Everything About a Duck’s Expected Lifespan

If you love and care about animals, it’s heartbreaking to imagine life without them. Once you invest your blood, sweat, and tears into raising them and caring for them, they can start to feel like a real part of you. But, sadly, death is a part of all life on Earth, for humans and animals alike. That, naturally, includes our precious ducks.

Rouen and Pekin ducks
Rouen and Pekin ducks

Understanding how long your ducks can be expected to live is important for managing your flock and also so you can be better prepared for the end-of-life decisions that inevitably come.

No one wants to go through losing a duck that you’ve raised from a duckling, but if you notice them starting to slow down and their health declining, it’s important to assess how much meaningful time they might have left.

To help you deal with this challenging and troubling subject I’m bringing you a guide today that will tell you everything you should know about the expected lifespans of ducks.

Do Some Ducks Live Longer than Others?

Yes, of course. All ducks are individuals to a degree, and some just won’t live as long as othersof the same breed. Others will live longer than they “should”! But breed differences in expected lifespan are real, and some breeds are known for being much longer-lived than others.

We’ll talk much more about that in a few sections, but by way of a for instance Pekins are known for having relatively short lifespans, averaging around 5 to 8 years.

Nonetheless, plenty of owners have reported their well-cared for Pekins living upwards of 15 years! Likewise, some ducks that are known for longer lives like Cayugas might die much younger than you expect, and seemingly for no reason.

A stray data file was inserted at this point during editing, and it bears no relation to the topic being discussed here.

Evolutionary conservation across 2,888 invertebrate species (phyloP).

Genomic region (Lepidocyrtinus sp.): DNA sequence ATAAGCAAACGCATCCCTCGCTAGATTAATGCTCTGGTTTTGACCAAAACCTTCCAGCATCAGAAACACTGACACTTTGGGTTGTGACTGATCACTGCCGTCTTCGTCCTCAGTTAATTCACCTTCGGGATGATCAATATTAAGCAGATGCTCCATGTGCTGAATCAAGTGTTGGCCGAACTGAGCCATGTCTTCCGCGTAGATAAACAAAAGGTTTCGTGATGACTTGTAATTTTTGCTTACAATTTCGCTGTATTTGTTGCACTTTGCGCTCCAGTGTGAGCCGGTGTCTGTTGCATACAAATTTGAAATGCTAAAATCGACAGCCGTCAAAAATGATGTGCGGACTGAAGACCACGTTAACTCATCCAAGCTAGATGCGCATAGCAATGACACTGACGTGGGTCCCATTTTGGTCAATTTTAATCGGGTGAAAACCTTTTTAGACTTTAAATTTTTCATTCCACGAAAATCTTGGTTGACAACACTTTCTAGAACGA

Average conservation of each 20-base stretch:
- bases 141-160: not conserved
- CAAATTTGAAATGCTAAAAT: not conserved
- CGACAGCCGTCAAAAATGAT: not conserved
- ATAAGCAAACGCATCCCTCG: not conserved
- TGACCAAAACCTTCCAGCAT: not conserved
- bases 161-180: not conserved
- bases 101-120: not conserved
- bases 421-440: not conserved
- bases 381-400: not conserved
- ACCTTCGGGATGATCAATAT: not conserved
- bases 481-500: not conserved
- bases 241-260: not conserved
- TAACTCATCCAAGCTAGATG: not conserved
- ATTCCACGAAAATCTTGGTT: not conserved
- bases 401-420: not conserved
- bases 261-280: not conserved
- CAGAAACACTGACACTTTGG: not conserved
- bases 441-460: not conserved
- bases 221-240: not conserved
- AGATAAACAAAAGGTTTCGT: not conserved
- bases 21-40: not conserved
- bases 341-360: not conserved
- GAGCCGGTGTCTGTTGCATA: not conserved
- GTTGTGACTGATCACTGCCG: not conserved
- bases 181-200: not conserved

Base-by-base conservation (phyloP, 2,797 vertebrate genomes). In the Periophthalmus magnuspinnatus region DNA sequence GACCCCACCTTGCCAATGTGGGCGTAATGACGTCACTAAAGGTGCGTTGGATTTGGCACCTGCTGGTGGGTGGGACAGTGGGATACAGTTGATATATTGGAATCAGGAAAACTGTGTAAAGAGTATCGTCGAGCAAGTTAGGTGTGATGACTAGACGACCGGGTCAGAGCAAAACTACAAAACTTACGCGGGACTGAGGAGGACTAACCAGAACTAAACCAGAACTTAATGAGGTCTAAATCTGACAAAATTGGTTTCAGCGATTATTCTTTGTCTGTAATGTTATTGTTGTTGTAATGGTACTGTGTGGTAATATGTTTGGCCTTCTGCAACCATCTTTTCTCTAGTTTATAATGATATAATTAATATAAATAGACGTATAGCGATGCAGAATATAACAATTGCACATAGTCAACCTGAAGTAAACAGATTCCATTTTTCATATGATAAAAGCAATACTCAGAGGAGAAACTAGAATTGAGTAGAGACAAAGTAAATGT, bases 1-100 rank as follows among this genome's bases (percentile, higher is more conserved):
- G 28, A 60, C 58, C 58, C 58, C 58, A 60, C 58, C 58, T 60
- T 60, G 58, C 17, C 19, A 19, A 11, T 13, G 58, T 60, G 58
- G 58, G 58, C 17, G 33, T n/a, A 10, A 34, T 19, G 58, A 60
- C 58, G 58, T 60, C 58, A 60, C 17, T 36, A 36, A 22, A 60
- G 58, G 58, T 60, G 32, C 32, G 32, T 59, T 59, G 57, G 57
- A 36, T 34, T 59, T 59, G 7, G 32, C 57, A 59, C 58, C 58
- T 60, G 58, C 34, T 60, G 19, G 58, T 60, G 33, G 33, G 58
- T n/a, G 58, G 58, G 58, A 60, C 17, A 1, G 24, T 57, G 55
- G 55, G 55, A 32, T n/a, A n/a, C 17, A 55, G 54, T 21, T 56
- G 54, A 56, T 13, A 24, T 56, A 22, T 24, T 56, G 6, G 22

That’s just life, and something you should be prepared for!

Do Wild or Domestic Ducks Live Longer?

In almost every set of circumstances, domestic ducks. This is a rule of thumb you can definitely count on.

Even the most neglected domestic birds enjoy better safety, nutrition, and care compared to wild ducks which are forced to subsist on their wits and fitness no matter what the conditions are like.

Wild ducks must contend with injuries, predation, infection, various illnesses, parasites, lack of food, harsh weather, and in general a very high-impact lifestyle compared to their pampered and kept cousins.

Accordingly, by the standards of any given breed, wild ducks usually only have about a quarter of the lifespan with most living only one to three years in the wild.

Do Wild Ducks Usually Die of Natural Causes?

It depends on what you call natural. If crippling infection, devastating injury, or being torn apart by a predator and eaten is considered natural causes then yes, most of them die of natural causes.

They’re not simply getting old and die of senescence like you might be thinking, i.e., dying just because they are tired or absolutely exhausted.

Wild ducks don’t have a happy life, most of the time.

How Long Do Domestic Ducks Live on Average?

The broad average lifespan for domestic ducks is around 8 to 10 years, but as mentioned above, 8 to 15 years old is a safe bet taking into account normal breed variations and it’s hardly unheard of for ducks to live beyond that when in captivity and cared for.

This assumes, naturally, that a duck is not slaughtered for meat or other products. In that case, birds raised for that purpose will rarely live beyond a few months and even then, almost never longer than 6 or 8 months. As soon as they’re fit for slaughter, they are harvested.

Muscovy duck using oil gland during preening
Muscovy duck using oil gland during preening

How Long Do Pet Ducks Live?

Potentially a very long time, and usually much closer to the maximum lifespan expected of the breed. This could be 15 to 20 years or even longer!

To make the distinction, a pet duck is not exactly the same thing as a common domestic duck. Domestic ducks are usually raised for a purpose whereas a pet duck is a cherished and prized animal companion.

Most domestic ducks are given good care by their keepers, but devoted owners will pull out all the stops for a true pet, giving them the very best food, supplements, meds, and veterinary care that they can afford and taking exacting pains to protect their precious friend from injury and illness.

This, obviously, translates into a much longer lifespan statistically.

Factors Affecting a Duck’s Lifespan

Like every other animal, many factors affect these birds’ lifespans. Some of the most important ones are below.